Should I save my dying van?
August 14, 2006 7:27 PM   Subscribe

My van's transmission is very sad. It's on the verge of being considered a junker car: should I repair it or buy another crappy car?

I drive a '95 Dodge Caravan and the transmission recently made a high pitch whiny noise (the sound a wind-up toy car would make it if were as big as a van). More importantly, though, it doesn't shift into the top gear. It drives around town fine for the most part, but I can't get on a highway lest it try to drive at 5000 RPMs.

The van already has no air-conditioning, needs new tires, and has a cracked windshield. I'm a college kid with one year left, but I need a car to get to work. I'm more poor than rich.

Is it even worth taking the van in for an estimate for repairs or should I just drive it until it dies and then by a $500 junker car to get me through the year?

Have any of you had a similar problem in the past? How long did the car last after the trouble began?

Am I risking imminent death by driving it around in its current state?
posted by ztdavis to Travel & Transportation (12 answers total) 1 user marked this as a favorite
 
Is the transmission a 3 or 4 spd? The 3 spds need regular band adjustment or they'll start slipping and is something that can be done by anyone with an inch-pound torque wrench (which can be "bought" and then returned at Sears). Plus the cost of a $10 filter and $7 worth of RTV.

No A/C is nothing (many cars don't even have A/C). Any clunker you buy is going to need one or more of tires, battery or exhaust. I get a set of rims and tires at the junk yard (u-pulls are the cheapest).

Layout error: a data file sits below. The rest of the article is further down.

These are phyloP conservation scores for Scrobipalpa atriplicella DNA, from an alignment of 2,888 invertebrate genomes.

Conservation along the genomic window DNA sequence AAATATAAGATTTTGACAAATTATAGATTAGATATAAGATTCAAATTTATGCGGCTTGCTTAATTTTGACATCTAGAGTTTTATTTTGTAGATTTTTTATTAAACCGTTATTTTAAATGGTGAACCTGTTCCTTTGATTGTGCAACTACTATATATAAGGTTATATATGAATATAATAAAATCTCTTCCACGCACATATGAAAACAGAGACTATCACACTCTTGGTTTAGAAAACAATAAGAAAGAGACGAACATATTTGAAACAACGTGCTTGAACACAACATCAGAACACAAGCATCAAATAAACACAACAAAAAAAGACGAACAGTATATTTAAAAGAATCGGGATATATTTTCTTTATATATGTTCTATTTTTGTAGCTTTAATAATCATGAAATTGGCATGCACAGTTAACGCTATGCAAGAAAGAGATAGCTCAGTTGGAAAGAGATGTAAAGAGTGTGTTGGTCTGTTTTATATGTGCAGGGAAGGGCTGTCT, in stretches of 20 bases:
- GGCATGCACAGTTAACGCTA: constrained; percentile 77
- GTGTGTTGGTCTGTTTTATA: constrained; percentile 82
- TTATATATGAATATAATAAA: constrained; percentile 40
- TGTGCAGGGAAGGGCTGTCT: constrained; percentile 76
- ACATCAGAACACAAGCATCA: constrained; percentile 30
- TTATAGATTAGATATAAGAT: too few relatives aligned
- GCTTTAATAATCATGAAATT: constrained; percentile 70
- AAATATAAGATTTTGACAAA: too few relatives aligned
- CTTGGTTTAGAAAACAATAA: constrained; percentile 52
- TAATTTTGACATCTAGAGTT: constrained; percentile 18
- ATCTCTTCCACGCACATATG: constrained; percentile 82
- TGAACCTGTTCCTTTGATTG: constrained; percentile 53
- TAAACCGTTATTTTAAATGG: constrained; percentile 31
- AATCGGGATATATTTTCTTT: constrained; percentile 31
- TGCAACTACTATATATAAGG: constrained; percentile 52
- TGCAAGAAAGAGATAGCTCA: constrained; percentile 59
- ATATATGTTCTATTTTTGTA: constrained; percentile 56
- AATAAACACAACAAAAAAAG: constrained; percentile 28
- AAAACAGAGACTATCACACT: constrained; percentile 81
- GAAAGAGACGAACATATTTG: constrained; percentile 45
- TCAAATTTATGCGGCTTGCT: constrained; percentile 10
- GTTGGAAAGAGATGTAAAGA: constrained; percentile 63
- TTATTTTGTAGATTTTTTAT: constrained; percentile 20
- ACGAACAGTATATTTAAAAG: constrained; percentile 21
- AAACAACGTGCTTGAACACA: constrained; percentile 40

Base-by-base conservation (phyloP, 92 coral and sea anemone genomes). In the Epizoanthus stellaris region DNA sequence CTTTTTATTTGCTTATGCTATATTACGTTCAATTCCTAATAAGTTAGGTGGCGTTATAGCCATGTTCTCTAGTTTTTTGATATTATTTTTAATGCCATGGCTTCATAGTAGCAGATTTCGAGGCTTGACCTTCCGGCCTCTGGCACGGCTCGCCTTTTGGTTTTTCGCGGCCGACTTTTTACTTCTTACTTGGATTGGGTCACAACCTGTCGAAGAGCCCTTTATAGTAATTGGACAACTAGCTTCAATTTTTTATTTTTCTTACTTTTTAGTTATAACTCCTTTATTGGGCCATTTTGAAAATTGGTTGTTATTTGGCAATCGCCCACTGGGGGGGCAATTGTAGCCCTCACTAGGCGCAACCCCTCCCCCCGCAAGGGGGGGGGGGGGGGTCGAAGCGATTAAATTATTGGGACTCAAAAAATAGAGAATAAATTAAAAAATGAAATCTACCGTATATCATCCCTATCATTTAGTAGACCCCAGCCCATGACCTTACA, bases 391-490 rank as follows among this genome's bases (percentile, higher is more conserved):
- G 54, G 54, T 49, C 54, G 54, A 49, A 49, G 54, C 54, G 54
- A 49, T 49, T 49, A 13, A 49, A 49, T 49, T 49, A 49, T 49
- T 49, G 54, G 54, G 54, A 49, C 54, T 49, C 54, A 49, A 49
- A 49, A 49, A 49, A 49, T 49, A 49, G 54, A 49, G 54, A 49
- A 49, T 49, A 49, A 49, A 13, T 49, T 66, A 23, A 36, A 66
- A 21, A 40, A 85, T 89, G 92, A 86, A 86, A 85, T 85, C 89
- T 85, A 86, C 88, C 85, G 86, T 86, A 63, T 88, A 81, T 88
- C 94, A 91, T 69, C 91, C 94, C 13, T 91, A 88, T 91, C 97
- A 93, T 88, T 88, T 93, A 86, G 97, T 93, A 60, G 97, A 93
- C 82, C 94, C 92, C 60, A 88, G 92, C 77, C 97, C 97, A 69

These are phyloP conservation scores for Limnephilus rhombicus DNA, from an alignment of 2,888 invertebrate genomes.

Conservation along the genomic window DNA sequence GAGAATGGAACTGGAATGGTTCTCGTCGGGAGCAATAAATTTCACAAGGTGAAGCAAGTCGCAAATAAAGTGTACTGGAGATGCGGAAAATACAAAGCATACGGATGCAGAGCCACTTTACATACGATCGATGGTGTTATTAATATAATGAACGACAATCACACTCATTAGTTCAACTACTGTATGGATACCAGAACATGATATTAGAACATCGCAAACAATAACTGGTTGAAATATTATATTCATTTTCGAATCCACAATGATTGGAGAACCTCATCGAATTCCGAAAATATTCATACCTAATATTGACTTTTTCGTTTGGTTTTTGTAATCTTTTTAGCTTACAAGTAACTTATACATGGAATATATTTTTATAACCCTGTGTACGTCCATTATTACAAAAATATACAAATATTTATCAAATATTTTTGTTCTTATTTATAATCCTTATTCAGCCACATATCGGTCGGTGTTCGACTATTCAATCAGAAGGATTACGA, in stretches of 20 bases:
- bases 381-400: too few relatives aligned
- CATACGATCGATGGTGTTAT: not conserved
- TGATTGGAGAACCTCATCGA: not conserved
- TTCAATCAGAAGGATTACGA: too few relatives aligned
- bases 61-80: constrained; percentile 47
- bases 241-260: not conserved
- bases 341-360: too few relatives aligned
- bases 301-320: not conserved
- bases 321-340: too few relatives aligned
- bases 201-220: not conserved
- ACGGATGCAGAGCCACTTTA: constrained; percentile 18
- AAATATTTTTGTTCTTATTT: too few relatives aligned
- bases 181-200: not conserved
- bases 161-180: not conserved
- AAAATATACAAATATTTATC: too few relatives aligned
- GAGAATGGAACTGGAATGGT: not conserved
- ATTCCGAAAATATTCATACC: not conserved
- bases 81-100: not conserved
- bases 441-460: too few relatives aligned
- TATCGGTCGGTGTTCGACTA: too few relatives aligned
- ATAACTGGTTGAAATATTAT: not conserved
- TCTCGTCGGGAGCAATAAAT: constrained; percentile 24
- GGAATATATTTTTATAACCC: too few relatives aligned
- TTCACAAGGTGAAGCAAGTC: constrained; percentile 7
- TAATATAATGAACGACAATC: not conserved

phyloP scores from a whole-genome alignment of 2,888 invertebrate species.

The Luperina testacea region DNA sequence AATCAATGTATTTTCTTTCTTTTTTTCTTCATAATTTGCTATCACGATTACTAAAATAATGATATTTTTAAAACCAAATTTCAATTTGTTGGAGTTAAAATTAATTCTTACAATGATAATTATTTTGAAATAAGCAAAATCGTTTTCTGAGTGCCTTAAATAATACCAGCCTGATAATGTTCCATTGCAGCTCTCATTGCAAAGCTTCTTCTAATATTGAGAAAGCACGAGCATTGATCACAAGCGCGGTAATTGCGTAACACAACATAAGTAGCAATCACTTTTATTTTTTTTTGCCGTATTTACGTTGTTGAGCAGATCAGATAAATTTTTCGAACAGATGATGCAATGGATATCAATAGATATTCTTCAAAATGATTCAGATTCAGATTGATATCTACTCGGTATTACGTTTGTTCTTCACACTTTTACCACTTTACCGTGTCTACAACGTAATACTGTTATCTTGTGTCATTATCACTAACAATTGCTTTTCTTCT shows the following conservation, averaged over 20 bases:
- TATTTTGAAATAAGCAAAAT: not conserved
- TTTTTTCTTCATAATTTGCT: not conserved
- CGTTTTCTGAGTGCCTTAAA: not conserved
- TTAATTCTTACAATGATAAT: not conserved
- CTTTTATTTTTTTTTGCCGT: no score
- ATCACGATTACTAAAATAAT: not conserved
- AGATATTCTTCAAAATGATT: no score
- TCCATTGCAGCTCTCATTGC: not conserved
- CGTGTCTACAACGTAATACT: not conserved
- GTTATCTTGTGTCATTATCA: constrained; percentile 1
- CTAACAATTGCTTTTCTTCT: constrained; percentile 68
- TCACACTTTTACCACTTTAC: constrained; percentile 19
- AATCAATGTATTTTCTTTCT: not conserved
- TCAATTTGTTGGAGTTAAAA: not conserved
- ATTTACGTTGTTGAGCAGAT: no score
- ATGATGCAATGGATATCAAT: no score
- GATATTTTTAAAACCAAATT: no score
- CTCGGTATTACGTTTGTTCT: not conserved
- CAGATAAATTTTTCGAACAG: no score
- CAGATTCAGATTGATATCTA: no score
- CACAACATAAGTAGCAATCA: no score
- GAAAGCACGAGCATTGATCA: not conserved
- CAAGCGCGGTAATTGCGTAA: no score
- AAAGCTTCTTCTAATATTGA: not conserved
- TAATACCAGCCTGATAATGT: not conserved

I wouldn't sweat the windshield until you either get a ticket or the crack is actually a visual hazard.

How long have you owned the van and do you know it's history before you owned it?
posted by Mitheral at 8:02 PM on August 14, 2006


I have had it for two years now and it was previously owned by an aunt that used it regularly. Cosmetics aside, the van's transmission seems to be the only real problem with it.

I know so little about cars that I assumed any transmission problem = lots of money. I guess what I really need to do is take it in for an estimate.
posted by ztdavis at 9:16 PM on August 14, 2006


does the transmission shift at all? some of those autos have a failsafe mode - it'll shift into 2nd gear and stay there. if it does that then your transmission is shot. if it's shifting up and down, but not just into the top gear, then mitheral's suggestion is probably correct, go to allpar and grab a Haynes/Chilton manual and go to town.
posted by mrg at 9:43 PM on August 14, 2006


I've been rooting around allpar, it's a pretty awesome site.

It does shift to everything except the top gear, so I'm going to try mitheral's advice as soon as I can and go from there.
posted by ztdavis at 9:46 PM on August 14, 2006


What are the odds that a $500 dollar junker is going to get you through the year? Pretty slim.

What does it hurt to get an estimate (or more than one)? Not much.

Why isn't public transportation an option? Most college towns I've been too have pretty good mass transit.
posted by oddman at 10:46 PM on August 14, 2006